Data Analysis,taking a good first step…

published by Susana Paço - 10 July, 2019

Day after day I keep hearing that data analysts are “not so smart data scientists” and this assumption couldn’t be more wrong. Many courses and tutorials, by focusing on modelling and mathematics rather than the data first, make the process of data analysis seem way too simple than it usually is. Data analysis is the first step of a big marathon that is data science and, as a first step, it is of the utmost importance and many things can go wrong in it. What can we do to prevent ourselves from falling right on the beginning of the marathon?

What is your question? 

Ask a data scientist what question is she/he trying to answer with that analysis and more than often you will hear some stuttering before a timid answer.

What has happened? Probably no roadmap has been prepared for that work and the data scientist is literally lost in the work. There’s no goal, no main objective.

So here is the first goal to attain in data analysis: having a well defined goal.

This goal by no way needs to be super fixed and it will probably evolve along the process but it needs to have in mind its usefulness. Is it useful for the analyst or scientist performing the data analysis? For the business/research? For the project?  And this goal needs to be set as a team with everyone aware of it.

With a goal set it’s time to move to next phase.

Question the Goal

Say whaaaaaaaaaaaat? You’re probably thinking I’ve gone insane but hear me out.

The goal set on the previous phase is set as a team and rarely has enough definition to have a mathematical objective meaning. It’s your work to examine the question to understand the underlying problem behing the goal.

Let’s check an example. You are working on air pollution and trying to determine if air pollution is harmful for human health. The question “Is air pollution harmful for human health?” is too vague to be answered directly by data. What can you do?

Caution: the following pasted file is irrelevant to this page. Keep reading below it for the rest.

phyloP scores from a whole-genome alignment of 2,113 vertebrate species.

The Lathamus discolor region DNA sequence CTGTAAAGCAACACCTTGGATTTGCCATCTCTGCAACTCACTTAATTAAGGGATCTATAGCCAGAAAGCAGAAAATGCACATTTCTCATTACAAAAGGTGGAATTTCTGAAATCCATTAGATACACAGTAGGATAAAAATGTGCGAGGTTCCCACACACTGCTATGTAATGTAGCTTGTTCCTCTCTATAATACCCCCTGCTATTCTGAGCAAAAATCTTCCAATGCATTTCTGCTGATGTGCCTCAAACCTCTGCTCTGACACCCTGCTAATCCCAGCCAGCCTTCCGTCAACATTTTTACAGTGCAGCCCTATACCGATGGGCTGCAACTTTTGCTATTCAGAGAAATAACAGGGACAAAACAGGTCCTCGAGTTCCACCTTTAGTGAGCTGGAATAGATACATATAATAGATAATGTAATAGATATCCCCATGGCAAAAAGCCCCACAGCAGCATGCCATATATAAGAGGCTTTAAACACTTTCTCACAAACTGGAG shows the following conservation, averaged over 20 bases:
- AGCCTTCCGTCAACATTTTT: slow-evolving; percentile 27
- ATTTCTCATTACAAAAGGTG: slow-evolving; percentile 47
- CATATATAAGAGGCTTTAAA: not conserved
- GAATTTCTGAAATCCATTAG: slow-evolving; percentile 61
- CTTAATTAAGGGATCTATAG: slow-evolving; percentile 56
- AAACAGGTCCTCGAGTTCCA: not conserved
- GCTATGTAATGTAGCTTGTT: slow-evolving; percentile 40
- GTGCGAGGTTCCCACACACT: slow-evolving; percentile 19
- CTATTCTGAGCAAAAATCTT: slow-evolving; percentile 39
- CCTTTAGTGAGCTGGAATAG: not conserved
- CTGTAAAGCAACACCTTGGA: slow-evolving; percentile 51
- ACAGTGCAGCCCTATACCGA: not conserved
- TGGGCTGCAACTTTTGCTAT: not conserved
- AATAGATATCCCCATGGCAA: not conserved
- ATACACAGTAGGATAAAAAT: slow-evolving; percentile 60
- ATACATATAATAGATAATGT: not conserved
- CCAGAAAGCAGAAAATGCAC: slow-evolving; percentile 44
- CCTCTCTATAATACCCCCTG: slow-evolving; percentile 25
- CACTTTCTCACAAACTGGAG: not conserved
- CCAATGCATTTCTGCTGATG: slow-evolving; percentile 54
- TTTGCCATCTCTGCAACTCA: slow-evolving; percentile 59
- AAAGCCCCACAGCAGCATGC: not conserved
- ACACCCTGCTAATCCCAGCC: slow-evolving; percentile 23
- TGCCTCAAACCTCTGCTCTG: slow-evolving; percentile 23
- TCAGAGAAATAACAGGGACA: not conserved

You check the dataset on your hands and verify that you have pollution levels in several spots of the city as well as the number of people that entered each city hospital with respiratory symptoms. One good first question for you could be “Is there any relation between the air pollution values and the number of respiratory patients in the nearby hospital?”

This phase can be hard, because some managers and senior positions can think that this kind of deep dive into the set goal is questioning their knowledge but it should be in the hands on the data analyst/data scientist to show them the importance of this task.

It will allow the person doing the analysis to set specific goals, to understand the dataset and to understand the business or research area being studied. During this phase do not be afraid to experiment, to do little prototypes and to use your statistics knowledge to understand the data as much as possible.

Defining the Data

Along with the question, the analyst should assess the scope of the data required to answer the question. This process is usually answering 4 questions:

  • Which data do I have?
  • Which data do I need to answer this question?
  • How much data do I need to answer this question?
  • Which standards of data quality do I need to follow to answer this question?

In this process the analyst should map out all the available data and the required actions to answer the questions above. Have in mind that the requirements for data quality vary greatly from problem to problem.

If you are dealing with medical data or marketing data, the rules for each will vary greatly. Do not forget the standards of quality we’ve already talked about here 

Creating the Solution

Ok, now we have a good defined question and know our data, it’s about time to create the solution. With a specific goal set, the process will remain iterative and experimental but with a more defined workflow. Do not forget that the analysis has a specific goal.

The analysis should have in mind the level of exactness the problem demands and the public for which the solution is being developed for. A data analysis made for engineers will have different standards than a data analysis made for doctors.

The standard golden rule is to keep the analysis with the best quality possible and that all parts interested in it understand the process and results.

Never never forget to document the whole process. It will be valuable to validate results and even to reuse some processes in later analyses. No one wants to reinvent the wheel.

The Challenges 

Still think the process is simple? Data analysis is the first step in the data science project and It can easily be the most important one. Bad data analysis can make or break a whole project.

A good data analyst listens to everyone in the project and that usually means having to manage a lot of points of view. It is the responsability of the data analyst to assure an unbiased work that produces reliable results and material to further the project. Managing egos and priorities is no easy task.

Don’t oversimplify data analysis. It’s no easy job.

And never forget “The longest journey of all begins with just one step” so be sure to take a good one.